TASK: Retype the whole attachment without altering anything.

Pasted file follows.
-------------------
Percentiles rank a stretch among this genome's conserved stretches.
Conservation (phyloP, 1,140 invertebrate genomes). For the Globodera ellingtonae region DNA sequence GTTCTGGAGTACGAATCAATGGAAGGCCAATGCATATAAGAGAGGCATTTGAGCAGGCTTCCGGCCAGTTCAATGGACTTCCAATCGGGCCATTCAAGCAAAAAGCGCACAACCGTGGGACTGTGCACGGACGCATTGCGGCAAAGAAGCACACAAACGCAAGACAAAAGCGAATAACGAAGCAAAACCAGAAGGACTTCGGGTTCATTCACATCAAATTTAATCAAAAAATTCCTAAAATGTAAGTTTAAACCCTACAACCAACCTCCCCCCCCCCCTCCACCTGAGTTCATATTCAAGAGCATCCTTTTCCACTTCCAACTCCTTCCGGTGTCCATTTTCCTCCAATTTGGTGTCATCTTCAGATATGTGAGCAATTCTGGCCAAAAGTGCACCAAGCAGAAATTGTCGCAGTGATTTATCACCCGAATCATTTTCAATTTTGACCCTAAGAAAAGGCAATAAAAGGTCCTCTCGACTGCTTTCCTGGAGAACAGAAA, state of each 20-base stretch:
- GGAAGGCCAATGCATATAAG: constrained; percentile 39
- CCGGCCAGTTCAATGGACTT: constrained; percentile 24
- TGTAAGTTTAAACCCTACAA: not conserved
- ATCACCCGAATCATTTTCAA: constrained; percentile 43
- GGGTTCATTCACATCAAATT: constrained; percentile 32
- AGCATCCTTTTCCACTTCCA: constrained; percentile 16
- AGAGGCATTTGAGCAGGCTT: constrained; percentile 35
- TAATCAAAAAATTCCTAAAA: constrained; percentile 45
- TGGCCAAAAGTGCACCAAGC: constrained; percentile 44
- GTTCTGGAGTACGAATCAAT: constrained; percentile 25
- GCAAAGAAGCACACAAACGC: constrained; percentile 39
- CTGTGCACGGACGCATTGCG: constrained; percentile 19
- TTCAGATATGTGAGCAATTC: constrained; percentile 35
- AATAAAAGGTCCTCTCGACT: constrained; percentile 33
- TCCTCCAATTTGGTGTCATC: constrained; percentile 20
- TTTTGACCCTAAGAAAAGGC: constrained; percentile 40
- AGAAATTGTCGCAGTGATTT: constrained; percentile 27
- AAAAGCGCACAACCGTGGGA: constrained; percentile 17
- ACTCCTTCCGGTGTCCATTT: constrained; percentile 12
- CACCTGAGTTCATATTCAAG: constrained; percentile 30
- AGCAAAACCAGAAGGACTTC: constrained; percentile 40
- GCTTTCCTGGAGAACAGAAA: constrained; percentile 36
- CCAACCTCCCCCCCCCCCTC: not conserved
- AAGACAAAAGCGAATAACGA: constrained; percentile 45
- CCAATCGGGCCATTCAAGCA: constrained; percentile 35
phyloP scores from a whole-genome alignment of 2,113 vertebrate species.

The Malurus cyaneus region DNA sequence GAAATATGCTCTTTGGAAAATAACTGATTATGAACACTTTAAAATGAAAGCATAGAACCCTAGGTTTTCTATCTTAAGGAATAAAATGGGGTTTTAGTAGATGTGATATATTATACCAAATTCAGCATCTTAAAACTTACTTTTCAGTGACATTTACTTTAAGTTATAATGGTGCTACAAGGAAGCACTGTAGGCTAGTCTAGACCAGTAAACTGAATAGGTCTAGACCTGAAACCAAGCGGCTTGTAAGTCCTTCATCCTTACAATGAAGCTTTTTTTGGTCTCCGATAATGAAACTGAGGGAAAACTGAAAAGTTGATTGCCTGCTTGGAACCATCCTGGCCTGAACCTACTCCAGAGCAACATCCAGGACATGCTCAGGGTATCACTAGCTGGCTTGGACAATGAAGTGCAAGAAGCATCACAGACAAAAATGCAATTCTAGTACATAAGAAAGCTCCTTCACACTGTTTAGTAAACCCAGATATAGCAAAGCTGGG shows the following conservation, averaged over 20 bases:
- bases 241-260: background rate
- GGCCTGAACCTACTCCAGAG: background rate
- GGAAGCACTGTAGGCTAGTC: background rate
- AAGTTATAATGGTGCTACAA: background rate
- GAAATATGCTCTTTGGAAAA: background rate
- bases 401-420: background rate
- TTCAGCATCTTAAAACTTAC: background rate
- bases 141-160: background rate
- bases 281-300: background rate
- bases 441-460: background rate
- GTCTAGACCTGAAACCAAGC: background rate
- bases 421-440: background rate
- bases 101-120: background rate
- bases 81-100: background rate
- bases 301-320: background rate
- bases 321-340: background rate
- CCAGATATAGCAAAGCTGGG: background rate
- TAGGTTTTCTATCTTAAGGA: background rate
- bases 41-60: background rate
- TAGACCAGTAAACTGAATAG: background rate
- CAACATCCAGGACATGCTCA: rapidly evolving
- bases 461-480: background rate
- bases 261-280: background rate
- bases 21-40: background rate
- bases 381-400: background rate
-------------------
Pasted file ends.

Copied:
Percentiles rank a stretch among this genome's conserved stretches.
Conservation (phyloP, 1,140 invertebrate genomes). For the Globodera ellingtonae region DNA sequence GTTCTGGAGTACGAATCAATGGAAGGCCAATGCATATAAGAGAGGCATTTGAGCAGGCTTCCGGCCAGTTCAATGGACTTCCAATCGGGCCATTCAAGCAAAAAGCGCACAACCGTGGGACTGTGCACGGACGCATTGCGGCAAAGAAGCACACAAACGCAAGACAAAAGCGAATAACGAAGCAAAACCAGAAGGACTTCGGGTTCATTCACATCAAATTTAATCAAAAAATTCCTAAAATGTAAGTTTAAACCCTACAACCAACCTCCCCCCCCCCCTCCACCTGAGTTCATATTCAAGAGCATCCTTTTCCACTTCCAACTCCTTCCGGTGTCCATTTTCCTCCAATTTGGTGTCATCTTCAGATATGTGAGCAATTCTGGCCAAAAGTGCACCAAGCAGAAATTGTCGCAGTGATTTATCACCCGAATCATTTTCAATTTTGACCCTAAGAAAAGGCAATAAAAGGTCCTCTCGACTGCTTTCCTGGAGAACAGAAA, state of each 20-base stretch:
- GGAAGGCCAATGCATATAAG: constrained; percentile 39
- CCGGCCAGTTCAATGGACTT: constrained; percentile 24
- TGTAAGTTTAAACCCTACAA: not conserved
- ATCACCCGAATCATTTTCAA: constrained; percentile 43
- GGGTTCATTCACATCAAATT: constrained; percentile 32
- AGCATCCTTTTCCACTTCCA: constrained; percentile 16
- AGAGGCATTTGAGCAGGCTT: constrained; percentile 35
- TAATCAAAAAATTCCTAAAA: constrained; percentile 45
- TGGCCAAAAGTGCACCAAGC: constrained; percentile 44
- GTTCTGGAGTACGAATCAAT: constrained; percentile 25
- GCAAAGAAGCACACAAACGC: constrained; percentile 39
- CTGTGCACGGACGCATTGCG: constrained; percentile 19
- TTCAGATATGTGAGCAATTC: constrained; percentile 35
- AATAAAAGGTCCTCTCGACT: constrained; percentile 33
- TCCTCCAATTTGGTGTCATC: constrained; percentile 20
- TTTTGACCCTAAGAAAAGGC: constrained; percentile 40
- AGAAATTGTCGCAGTGATTT: constrained; percentile 27
- AAAAGCGCACAACCGTGGGA: constrained; percentile 17
- ACTCCTTCCGGTGTCCATTT: constrained; percentile 12
- CACCTGAGTTCATATTCAAG: constrained; percentile 30
- AGCAAAACCAGAAGGACTTC: constrained; percentile 40
- GCTTTCCTGGAGAACAGAAA: constrained; percentile 36
- CCAACCTCCCCCCCCCCCTC: not conserved
- AAGACAAAAGCGAATAACGA: constrained; percentile 45
- CCAATCGGGCCATTCAAGCA: constrained; percentile 35
phyloP scores from a whole-genome alignment of 2,113 vertebrate species.

The Malurus cyaneus region DNA sequence GAAATATGCTCTTTGGAAAATAACTGATTATGAACACTTTAAAATGAAAGCATAGAACCCTAGGTTTTCTATCTTAAGGAATAAAATGGGGTTTTAGTAGATGTGATATATTATACCAAATTCAGCATCTTAAAACTTACTTTTCAGTGACATTTACTTTAAGTTATAATGGTGCTACAAGGAAGCACTGTAGGCTAGTCTAGACCAGTAAACTGAATAGGTCTAGACCTGAAACCAAGCGGCTTGTAAGTCCTTCATCCTTACAATGAAGCTTTTTTTGGTCTCCGATAATGAAACTGAGGGAAAACTGAAAAGTTGATTGCCTGCTTGGAACCATCCTGGCCTGAACCTACTCCAGAGCAACATCCAGGACATGCTCAGGGTATCACTAGCTGGCTTGGACAATGAAGTGCAAGAAGCATCACAGACAAAAATGCAATTCTAGTACATAAGAAAGCTCCTTCACACTGTTTAGTAAACCCAGATATAGCAAAGCTGGG shows the following conservation, averaged over 20 bases:
- bases 241-260: background rate
- GGCCTGAACCTACTCCAGAG: background rate
- GGAAGCACTGTAGGCTAGTC: background rate
- AAGTTATAATGGTGCTACAA: background rate
- GAAATATGCTCTTTGGAAAA: background rate
- bases 401-420: background rate
- TTCAGCATCTTAAAACTTAC: background rate
- bases 141-160: background rate
- bases 281-300: background rate
- bases 441-460: background rate
- GTCTAGACCTGAAACCAAGC: background rate
- bases 421-440: background rate
- bases 101-120: background rate
- bases 81-100: background rate
- bases 301-320: background rate
- bases 321-340: background rate
- CCAGATATAGCAAAGCTGGG: background rate
- TAGGTTTTCTATCTTAAGGA: background rate
- bases 41-60: background rate
- TAGACCAGTAAACTGAATAG: background rate
- CAACATCCAGGACATGCTCA: rapidly evolving
- bases 461-480: background rate
- bases 261-280: background rate
- bases 21-40: background rate
- bases 381-400: background rate